Kris Dunn has ridden his unique confidence to become the Utah Jazz’s most reliable point guard

The 29-year-old journeyman Is playing the best basketball of his career.

(Leah Hogsten | The Salt Lake Tribune) Utah Jazz guard Kris Dunn (11).

When he’s on the court, Kris Dunn has a unique habit: he trash talks his head coach.

Wait, what?

No, it’s true, Utah Jazz coach Will Hardy said. “Every basket he scored, he would turn and he would flex at me. So I finally asked him, ‘What are you doing? Are you flexing at me? I’m rooting for you, man.’”

And Dunn’s response was confirmed by both sides: “I’m just letting you know I’m here.”

Kris Dunn is here. Less than 30 NBA games out of the G League, and as a 29-year-old, he’s playing the best basketball of his career. Heck, he might be the Jazz’s best point guard right now.

“Kris’ tenacity when he plays is something that our team needs,” Hardy said. “He’s brought a real fight and hunger to our team every day — and he’s a joy to be around.”

An up-and-down journey

Dunn, the former No. 5 pick in the NBA draft, had a rough start to his career as an NBA player. Drafted by the Minnesota Timberwolves, he was traded a year later to the Chicago Bulls, part of the deal that earned the Bulls the Lauri Markkanen pick. But he scuffled there, hampered by a wild jump shot and turnover-prone play.

In the end, he was waived in 2021 as a member of the Memphis Grizzlies in training camp, which began a two-year journey in the NBA’s version of Quadruple-A, bouncing between the minor and major leagues. The first year, his 10-day contracts came with the Portland Trail Blazers, but didn’t result in a permanent home.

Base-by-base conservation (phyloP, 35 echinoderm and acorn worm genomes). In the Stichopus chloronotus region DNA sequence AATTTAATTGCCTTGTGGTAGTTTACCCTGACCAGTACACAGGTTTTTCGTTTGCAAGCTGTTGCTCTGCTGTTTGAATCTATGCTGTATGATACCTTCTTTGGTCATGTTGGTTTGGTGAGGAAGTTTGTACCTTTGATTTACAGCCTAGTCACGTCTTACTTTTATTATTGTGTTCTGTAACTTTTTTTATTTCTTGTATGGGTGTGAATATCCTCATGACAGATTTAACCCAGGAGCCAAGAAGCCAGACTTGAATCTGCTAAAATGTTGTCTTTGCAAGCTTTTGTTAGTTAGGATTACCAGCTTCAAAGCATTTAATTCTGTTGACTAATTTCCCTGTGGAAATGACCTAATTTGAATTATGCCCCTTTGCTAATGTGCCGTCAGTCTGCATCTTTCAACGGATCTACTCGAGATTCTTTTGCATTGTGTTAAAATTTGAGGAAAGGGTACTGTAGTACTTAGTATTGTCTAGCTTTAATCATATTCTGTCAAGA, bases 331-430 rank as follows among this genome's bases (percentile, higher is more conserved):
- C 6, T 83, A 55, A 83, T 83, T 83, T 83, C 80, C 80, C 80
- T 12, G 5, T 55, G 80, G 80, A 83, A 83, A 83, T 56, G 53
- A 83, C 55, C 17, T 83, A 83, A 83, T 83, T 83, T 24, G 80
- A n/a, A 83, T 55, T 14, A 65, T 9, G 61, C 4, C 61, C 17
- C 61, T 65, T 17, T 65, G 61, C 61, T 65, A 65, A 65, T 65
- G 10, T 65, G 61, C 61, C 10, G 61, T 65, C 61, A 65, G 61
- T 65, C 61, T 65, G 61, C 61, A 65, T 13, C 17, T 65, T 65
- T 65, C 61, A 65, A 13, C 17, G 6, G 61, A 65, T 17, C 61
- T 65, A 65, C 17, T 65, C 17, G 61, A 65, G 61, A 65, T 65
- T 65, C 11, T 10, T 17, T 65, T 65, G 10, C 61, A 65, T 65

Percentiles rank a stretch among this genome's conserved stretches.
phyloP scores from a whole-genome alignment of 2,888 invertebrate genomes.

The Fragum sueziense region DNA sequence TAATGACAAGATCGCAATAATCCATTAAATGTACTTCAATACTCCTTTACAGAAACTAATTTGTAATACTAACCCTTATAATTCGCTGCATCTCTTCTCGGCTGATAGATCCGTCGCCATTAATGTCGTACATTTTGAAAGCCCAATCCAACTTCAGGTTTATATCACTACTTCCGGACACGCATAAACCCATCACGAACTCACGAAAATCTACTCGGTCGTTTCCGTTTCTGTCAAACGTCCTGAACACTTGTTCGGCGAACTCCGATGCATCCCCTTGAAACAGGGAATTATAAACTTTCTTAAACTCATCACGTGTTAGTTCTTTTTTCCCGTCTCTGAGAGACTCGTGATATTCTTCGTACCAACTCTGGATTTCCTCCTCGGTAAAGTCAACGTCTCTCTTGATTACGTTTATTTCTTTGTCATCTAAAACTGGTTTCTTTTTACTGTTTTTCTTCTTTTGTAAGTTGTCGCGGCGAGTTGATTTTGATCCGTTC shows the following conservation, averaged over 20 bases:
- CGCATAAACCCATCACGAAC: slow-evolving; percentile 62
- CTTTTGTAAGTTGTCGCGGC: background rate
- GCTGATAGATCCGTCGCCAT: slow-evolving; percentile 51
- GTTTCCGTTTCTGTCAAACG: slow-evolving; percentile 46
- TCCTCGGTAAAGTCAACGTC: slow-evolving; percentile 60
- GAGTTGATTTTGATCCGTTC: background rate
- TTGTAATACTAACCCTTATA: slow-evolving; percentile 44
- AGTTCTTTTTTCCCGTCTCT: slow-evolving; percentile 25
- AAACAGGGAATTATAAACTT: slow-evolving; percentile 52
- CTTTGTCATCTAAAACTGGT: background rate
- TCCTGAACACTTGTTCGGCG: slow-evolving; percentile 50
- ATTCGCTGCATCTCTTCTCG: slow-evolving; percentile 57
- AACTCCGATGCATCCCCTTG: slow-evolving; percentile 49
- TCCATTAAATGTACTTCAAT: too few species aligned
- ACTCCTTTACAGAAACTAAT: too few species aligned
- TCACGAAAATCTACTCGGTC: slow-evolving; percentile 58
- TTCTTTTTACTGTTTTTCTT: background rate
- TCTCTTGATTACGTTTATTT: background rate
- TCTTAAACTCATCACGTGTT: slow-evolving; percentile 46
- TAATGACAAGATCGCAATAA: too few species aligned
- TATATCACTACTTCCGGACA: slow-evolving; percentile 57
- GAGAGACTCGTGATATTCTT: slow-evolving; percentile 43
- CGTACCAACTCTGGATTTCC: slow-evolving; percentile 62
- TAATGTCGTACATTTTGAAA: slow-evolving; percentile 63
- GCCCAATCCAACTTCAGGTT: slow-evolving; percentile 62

Then he really improved in 2023 with the Capital City Go-Go, where he was the undisputed leader of Mike Williams’ team. (The Jazz hired Williams this season as an assistant coach.) The Jazz called Dunn up — and immediately gave him the second-most minutes of any player on the roster.

That made sense — because Dunn was on fire. After shooting a combined 42% from the floor and 29% from the 3-point line in his previous years in the NBA, he shot 54% from the field and 47% from deep in his 23 games with the Jazz. He led the team in assists as well, while keeping his turnovers to a minuscule 1.6 per game.

The understandable worry was that was an end-of-year outlier, but Dunn, so far, has continued to play at that level. The Jazz seem to play their best basketball with him on the floor — even as he went scoreless this week in a 114-94 win against the New Zealand Breakers, the Jazz outscored the Breakers by a point per minute with Dunn in the game.

That might be because of his stellar defensive play. Even in his first NBA stint, Dunn earned All-Defensive team votes, a characteristic he has carried over to his NBA rebirth. “He is a defensive ball hawk, first and foremost. He’s able to pressure the ball, guard multiple positions, create turnovers, and disrupt the timing of the other team’s offense,” Hardy said.

With the Jazz’s multitude of offensive-oriented guards, Dunn’s defense stands out. It’s that skill that, Hardy says, may even turn him into a starter during the 2023-24 season — as soon as opening day.

“I think there are opportunities for us to change the (starting) lineup at certain times, depending on who we’re playing, Hardy said. “We’re always looking at it like we’re trying to maximize 48 minutes, but yes, Kris is somebody who could be in that slot. He could potentially be there the opening night of the season, he could not.”